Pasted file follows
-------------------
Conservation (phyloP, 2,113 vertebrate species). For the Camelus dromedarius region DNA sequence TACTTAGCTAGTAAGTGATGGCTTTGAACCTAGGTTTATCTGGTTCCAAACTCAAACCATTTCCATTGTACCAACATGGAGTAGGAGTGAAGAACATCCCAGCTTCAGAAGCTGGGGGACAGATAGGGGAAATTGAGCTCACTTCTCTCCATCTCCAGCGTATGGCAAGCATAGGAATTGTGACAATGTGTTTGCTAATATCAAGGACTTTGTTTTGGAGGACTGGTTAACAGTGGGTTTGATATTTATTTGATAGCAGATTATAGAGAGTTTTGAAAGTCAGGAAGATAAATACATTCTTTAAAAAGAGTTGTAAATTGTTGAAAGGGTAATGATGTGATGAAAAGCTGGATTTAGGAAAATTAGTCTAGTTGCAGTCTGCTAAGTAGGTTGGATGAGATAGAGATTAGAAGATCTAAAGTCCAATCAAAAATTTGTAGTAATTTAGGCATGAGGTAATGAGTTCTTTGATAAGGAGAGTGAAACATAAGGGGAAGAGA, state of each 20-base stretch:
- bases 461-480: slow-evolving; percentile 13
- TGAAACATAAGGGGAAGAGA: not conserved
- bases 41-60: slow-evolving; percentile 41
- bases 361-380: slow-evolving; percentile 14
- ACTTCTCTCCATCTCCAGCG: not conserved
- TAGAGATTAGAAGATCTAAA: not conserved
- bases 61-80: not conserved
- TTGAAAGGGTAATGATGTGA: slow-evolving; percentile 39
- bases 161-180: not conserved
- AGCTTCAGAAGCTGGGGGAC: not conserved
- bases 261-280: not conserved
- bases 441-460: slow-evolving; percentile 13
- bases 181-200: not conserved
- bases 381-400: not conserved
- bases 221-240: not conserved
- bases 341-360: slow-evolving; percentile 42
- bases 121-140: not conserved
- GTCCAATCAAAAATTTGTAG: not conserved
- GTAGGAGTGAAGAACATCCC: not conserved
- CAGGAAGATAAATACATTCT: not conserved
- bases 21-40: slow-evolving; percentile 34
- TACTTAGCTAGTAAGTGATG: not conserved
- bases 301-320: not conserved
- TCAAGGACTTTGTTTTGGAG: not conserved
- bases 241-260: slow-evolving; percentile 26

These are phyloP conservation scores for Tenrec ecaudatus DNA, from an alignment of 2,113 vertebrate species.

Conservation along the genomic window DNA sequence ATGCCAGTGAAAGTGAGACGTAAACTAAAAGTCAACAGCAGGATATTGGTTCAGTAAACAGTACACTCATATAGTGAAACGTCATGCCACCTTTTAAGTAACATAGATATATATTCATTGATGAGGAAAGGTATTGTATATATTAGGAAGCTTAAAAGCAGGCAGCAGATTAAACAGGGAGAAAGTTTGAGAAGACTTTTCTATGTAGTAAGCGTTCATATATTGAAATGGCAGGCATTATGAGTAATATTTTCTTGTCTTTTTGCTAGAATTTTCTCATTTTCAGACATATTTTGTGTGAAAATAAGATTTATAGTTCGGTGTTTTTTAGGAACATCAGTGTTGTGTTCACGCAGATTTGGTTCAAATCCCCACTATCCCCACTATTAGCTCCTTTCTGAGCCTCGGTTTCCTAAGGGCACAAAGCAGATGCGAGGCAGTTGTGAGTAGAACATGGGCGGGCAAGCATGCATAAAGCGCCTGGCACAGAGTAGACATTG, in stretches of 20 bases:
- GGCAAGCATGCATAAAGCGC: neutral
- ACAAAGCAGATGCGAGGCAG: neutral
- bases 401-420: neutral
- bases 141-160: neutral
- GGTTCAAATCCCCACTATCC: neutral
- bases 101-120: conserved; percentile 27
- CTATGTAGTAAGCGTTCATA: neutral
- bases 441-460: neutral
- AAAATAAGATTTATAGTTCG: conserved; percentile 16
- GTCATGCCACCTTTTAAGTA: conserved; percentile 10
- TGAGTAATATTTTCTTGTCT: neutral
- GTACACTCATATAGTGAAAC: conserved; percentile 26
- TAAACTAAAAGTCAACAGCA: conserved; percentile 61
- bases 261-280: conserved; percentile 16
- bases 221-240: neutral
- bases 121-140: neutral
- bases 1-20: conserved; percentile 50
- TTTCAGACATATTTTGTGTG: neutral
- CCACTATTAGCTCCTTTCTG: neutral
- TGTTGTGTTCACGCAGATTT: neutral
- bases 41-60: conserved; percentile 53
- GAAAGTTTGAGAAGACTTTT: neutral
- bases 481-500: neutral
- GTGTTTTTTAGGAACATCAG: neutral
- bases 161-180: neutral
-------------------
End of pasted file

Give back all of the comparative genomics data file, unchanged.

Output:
Conservation (phyloP, 2,113 vertebrate species). For the Camelus dromedarius region DNA sequence TACTTAGCTAGTAAGTGATGGCTTTGAACCTAGGTTTATCTGGTTCCAAACTCAAACCATTTCCATTGTACCAACATGGAGTAGGAGTGAAGAACATCCCAGCTTCAGAAGCTGGGGGACAGATAGGGGAAATTGAGCTCACTTCTCTCCATCTCCAGCGTATGGCAAGCATAGGAATTGTGACAATGTGTTTGCTAATATCAAGGACTTTGTTTTGGAGGACTGGTTAACAGTGGGTTTGATATTTATTTGATAGCAGATTATAGAGAGTTTTGAAAGTCAGGAAGATAAATACATTCTTTAAAAAGAGTTGTAAATTGTTGAAAGGGTAATGATGTGATGAAAAGCTGGATTTAGGAAAATTAGTCTAGTTGCAGTCTGCTAAGTAGGTTGGATGAGATAGAGATTAGAAGATCTAAAGTCCAATCAAAAATTTGTAGTAATTTAGGCATGAGGTAATGAGTTCTTTGATAAGGAGAGTGAAACATAAGGGGAAGAGA, state of each 20-base stretch:
- bases 461-480: slow-evolving; percentile 13
- TGAAACATAAGGGGAAGAGA: not conserved
- bases 41-60: slow-evolving; percentile 41
- bases 361-380: slow-evolving; percentile 14
- ACTTCTCTCCATCTCCAGCG: not conserved
- TAGAGATTAGAAGATCTAAA: not conserved
- bases 61-80: not conserved
- TTGAAAGGGTAATGATGTGA: slow-evolving; percentile 39
- bases 161-180: not conserved
- AGCTTCAGAAGCTGGGGGAC: not conserved
- bases 261-280: not conserved
- bases 441-460: slow-evolving; percentile 13
- bases 181-200: not conserved
- bases 381-400: not conserved
- bases 221-240: not conserved
- bases 341-360: slow-evolving; percentile 42
- bases 121-140: not conserved
- GTCCAATCAAAAATTTGTAG: not conserved
- GTAGGAGTGAAGAACATCCC: not conserved
- CAGGAAGATAAATACATTCT: not conserved
- bases 21-40: slow-evolving; percentile 34
- TACTTAGCTAGTAAGTGATG: not conserved
- bases 301-320: not conserved
- TCAAGGACTTTGTTTTGGAG: not conserved
- bases 241-260: slow-evolving; percentile 26

These are phyloP conservation scores for Tenrec ecaudatus DNA, from an alignment of 2,113 vertebrate species.

Conservation along the genomic window DNA sequence ATGCCAGTGAAAGTGAGACGTAAACTAAAAGTCAACAGCAGGATATTGGTTCAGTAAACAGTACACTCATATAGTGAAACGTCATGCCACCTTTTAAGTAACATAGATATATATTCATTGATGAGGAAAGGTATTGTATATATTAGGAAGCTTAAAAGCAGGCAGCAGATTAAACAGGGAGAAAGTTTGAGAAGACTTTTCTATGTAGTAAGCGTTCATATATTGAAATGGCAGGCATTATGAGTAATATTTTCTTGTCTTTTTGCTAGAATTTTCTCATTTTCAGACATATTTTGTGTGAAAATAAGATTTATAGTTCGGTGTTTTTTAGGAACATCAGTGTTGTGTTCACGCAGATTTGGTTCAAATCCCCACTATCCCCACTATTAGCTCCTTTCTGAGCCTCGGTTTCCTAAGGGCACAAAGCAGATGCGAGGCAGTTGTGAGTAGAACATGGGCGGGCAAGCATGCATAAAGCGCCTGGCACAGAGTAGACATTG, in stretches of 20 bases:
- GGCAAGCATGCATAAAGCGC: neutral
- ACAAAGCAGATGCGAGGCAG: neutral
- bases 401-420: neutral
- bases 141-160: neutral
- GGTTCAAATCCCCACTATCC: neutral
- bases 101-120: conserved; percentile 27
- CTATGTAGTAAGCGTTCATA: neutral
- bases 441-460: neutral
- AAAATAAGATTTATAGTTCG: conserved; percentile 16
- GTCATGCCACCTTTTAAGTA: conserved; percentile 10
- TGAGTAATATTTTCTTGTCT: neutral
- GTACACTCATATAGTGAAAC: conserved; percentile 26
- TAAACTAAAAGTCAACAGCA: conserved; percentile 61
- bases 261-280: conserved; percentile 16
- bases 221-240: neutral
- bases 121-140: neutral
- bases 1-20: conserved; percentile 50
- TTTCAGACATATTTTGTGTG: neutral
- CCACTATTAGCTCCTTTCTG: neutral
- TGTTGTGTTCACGCAGATTT: neutral
- bases 41-60: conserved; percentile 53
- GAAAGTTTGAGAAGACTTTT: neutral
- bases 481-500: neutral
- GTGTTTTTTAGGAACATCAG: neutral
- bases 161-180: neutral